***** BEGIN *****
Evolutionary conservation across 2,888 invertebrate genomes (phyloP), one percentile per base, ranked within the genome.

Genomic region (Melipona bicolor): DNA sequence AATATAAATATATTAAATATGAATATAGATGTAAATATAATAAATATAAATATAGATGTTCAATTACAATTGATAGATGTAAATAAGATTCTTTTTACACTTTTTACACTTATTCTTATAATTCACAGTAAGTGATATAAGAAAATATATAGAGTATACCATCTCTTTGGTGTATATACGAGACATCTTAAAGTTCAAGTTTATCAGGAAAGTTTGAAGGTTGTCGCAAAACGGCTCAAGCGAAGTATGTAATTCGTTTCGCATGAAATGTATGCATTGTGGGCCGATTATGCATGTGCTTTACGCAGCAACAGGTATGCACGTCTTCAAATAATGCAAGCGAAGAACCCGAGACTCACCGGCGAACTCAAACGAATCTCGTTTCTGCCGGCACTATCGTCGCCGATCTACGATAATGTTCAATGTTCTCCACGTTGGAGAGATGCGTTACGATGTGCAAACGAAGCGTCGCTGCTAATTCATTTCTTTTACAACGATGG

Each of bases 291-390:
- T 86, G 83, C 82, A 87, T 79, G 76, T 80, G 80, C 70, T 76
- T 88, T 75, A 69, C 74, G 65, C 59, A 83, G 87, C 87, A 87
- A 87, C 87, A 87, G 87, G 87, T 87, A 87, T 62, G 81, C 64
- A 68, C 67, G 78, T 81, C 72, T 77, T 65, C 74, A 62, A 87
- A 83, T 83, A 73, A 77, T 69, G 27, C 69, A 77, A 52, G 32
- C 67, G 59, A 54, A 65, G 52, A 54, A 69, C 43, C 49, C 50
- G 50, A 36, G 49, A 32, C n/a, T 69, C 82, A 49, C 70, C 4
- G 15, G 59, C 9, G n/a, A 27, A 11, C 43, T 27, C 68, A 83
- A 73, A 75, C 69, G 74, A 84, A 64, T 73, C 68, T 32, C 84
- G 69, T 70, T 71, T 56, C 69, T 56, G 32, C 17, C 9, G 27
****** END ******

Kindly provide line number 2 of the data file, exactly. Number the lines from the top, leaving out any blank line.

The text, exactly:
Genomic region (Melipona bicolor): DNA sequence AATATAAATATATTAAATATGAATATAGATGTAAATATAATAAATATAAATATAGATGTTCAATTACAATTGATAGATGTAAATAAGATTCTTTTTACACTTTTTACACTTATTCTTATAATTCACAGTAAGTGATATAAGAAAATATATAGAGTATACCATCTCTTTGGTGTATATACGAGACATCTTAAAGTTCAAGTTTATCAGGAAAGTTTGAAGGTTGTCGCAAAACGGCTCAAGCGAAGTATGTAATTCGTTTCGCATGAAATGTATGCATTGTGGGCCGATTATGCATGTGCTTTACGCAGCAACAGGTATGCACGTCTTCAAATAATGCAAGCGAAGAACCCGAGACTCACCGGCGAACTCAAACGAATCTCGTTTCTGCCGGCACTATCGTCGCCGATCTACGATAATGTTCAATGTTCTCCACGTTGGAGAGATGCGTTACGATGTGCAAACGAAGCGTCGCTGCTAATTCATTTCTTTTACAACGATGG